Physics based puzzling that’s bound to pull you in
Gravity Block joins the growing list of games that look like something you might have found yourself playing in the ’80s (if you were alive then), but which play by some very modern rules. In this case those rules involve brain-melting physics-based puzzles, as you steer your block around by adjusting the pull of gravity.
Initial impressions of this familiar mix are that it’s a little pretentious – the knowingly austere visuals, the abstract-ambient soundtrack and level sets named ‘Galileo,’ ‘Kepler’ and ‘Einstein.’ It all comes across as slightly affected. Ultimately, though, none of that matters as long as the game is good, and I’m happy to report that Gravity Block is just that.
The perfectly pitched tutorial introduces you to the core mechanics by showing more than telling. Touching the four sectors of the screen – up, down, left and right – changes the gravitational pull of each level in that direction, dragging your little orange cube around the assorted mazes accordingly.
The goal for each stage is to reach the star at the end, using as few gravity shifts as possible. Along the way there are deadly black holes to avoid, switches to pull and crumbling or shifting platforms to negotiate – the kind of obstacles you’d find in your average platformer. There’s also the ever-present risk of tumbling off the stage altogether and into the 8-bit void.
Thankfully, there’s no time factor at play here. The delicately implemented physics mean that trying to speed through a level will destabilize your block in no time, so it’s a welcome omission. That might sound like a small point, but you’d be surprised at the number games spoiled by the inclusion of an inappropriate timing element.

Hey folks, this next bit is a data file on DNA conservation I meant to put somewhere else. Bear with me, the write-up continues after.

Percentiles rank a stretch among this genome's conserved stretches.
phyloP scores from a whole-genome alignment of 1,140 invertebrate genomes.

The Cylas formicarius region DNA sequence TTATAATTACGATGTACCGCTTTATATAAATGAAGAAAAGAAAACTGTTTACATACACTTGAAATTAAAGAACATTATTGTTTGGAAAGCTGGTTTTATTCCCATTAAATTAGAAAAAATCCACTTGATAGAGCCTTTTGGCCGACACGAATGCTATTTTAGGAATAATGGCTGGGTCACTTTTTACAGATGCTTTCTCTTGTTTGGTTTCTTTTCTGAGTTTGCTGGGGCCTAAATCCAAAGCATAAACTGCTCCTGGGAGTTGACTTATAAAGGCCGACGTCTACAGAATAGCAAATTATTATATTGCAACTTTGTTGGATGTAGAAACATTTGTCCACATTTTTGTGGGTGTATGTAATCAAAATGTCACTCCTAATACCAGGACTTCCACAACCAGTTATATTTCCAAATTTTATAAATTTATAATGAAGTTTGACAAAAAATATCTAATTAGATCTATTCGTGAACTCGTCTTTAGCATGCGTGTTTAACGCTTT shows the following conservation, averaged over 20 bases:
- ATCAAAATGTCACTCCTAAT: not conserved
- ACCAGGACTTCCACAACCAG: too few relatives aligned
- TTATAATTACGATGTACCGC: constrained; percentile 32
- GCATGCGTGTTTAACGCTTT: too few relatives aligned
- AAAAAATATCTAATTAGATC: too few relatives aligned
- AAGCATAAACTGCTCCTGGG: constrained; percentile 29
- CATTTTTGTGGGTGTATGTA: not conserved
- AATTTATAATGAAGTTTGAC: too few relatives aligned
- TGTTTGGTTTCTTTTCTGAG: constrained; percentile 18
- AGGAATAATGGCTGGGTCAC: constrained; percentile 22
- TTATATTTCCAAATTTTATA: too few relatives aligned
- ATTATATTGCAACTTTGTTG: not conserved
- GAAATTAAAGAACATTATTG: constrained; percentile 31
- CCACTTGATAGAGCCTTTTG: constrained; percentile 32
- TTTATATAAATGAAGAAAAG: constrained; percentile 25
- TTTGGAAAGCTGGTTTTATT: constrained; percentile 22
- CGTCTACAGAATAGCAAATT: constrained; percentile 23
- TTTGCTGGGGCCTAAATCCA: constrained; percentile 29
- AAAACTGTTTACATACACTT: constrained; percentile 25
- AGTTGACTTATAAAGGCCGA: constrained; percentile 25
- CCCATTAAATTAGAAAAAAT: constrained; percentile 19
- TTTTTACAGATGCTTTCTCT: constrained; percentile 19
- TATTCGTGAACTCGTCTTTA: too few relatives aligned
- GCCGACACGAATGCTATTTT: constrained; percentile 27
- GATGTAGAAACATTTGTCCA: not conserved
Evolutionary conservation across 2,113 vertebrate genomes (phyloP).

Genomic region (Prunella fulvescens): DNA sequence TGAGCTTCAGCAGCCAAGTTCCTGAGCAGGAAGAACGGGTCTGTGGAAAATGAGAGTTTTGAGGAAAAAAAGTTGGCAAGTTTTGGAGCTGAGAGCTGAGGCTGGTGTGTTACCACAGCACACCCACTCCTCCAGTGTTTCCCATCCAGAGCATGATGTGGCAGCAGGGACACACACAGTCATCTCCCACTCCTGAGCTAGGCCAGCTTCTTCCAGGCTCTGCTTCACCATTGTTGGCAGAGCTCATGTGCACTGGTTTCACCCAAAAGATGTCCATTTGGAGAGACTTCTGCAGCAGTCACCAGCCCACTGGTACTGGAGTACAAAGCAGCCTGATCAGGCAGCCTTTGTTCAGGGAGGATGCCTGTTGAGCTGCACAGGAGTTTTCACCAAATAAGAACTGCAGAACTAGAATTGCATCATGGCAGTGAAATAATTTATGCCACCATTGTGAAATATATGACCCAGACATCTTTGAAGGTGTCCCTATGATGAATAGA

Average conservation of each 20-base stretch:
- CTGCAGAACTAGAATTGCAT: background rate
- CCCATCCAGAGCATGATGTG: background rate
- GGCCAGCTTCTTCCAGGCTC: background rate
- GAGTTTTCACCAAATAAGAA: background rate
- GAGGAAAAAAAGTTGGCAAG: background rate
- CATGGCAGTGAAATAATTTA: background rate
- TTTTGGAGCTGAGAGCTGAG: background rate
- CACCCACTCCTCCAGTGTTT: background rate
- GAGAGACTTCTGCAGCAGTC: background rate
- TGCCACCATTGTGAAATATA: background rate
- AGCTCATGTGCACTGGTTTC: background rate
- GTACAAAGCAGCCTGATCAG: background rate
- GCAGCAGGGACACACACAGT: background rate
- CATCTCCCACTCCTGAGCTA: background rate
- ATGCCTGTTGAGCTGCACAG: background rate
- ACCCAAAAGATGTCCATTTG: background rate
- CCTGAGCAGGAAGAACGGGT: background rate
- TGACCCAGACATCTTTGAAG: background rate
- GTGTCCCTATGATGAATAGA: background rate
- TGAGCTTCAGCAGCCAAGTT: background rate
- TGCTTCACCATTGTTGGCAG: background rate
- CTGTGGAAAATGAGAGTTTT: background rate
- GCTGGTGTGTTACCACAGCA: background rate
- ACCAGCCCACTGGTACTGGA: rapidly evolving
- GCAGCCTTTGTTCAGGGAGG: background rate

The avid gamers among you will have spotted numerous reference points for the Gravity Block formula, including countless App Store maze-puzzle and platform games. But perhaps the most interesting influence comes from Valve’s seminal PC and console title Portal.
Gravity Block embraces that game’s clever interplay between teleportation and inertia. When entering one of the game’s wormholes you need to pay close attention to the direction of gravity at the point of entry, as this will affect the way you’re deposited at the other end.
At the end of each set of levels, the total number of moves used is uploaded to an OpenFeint-powered online table. Such broad parameters encourage you to go back and pinpoint opportunities during individual levels in which you can shave a point or two off your total. It almost resembles a round of golf.
It’s a shame that half of Gravity Block‘s 60 levels (not including the tutorial) are closed off from the start, requiring an in-app purchase to unlock them. Like the level packs, the names of the two halves are a little tough to stomach. Note to the developer: if I’ve just bought a game, I don’t want to be told I only have access to the ‘Normal’ levels, with the ‘Premium’ examples requiring a further outlay (no matter how small).
Semantics aside, though, Gravity Block provides a stiff challenge even in its default guise. You may not need to be Einstein to solve its tougher levels, as the game suggests, but you’ll certainly need to have played a few of these sorts of games before.
And that seems to be the real target audience here. While supremely accessible thanks to an excellent tutorial, Gravity Block is really for the hardened puzzle nut. With its list of reference points and retro stylings, it’s a game for those seeking an accomplished old skool challenge with a modern twist.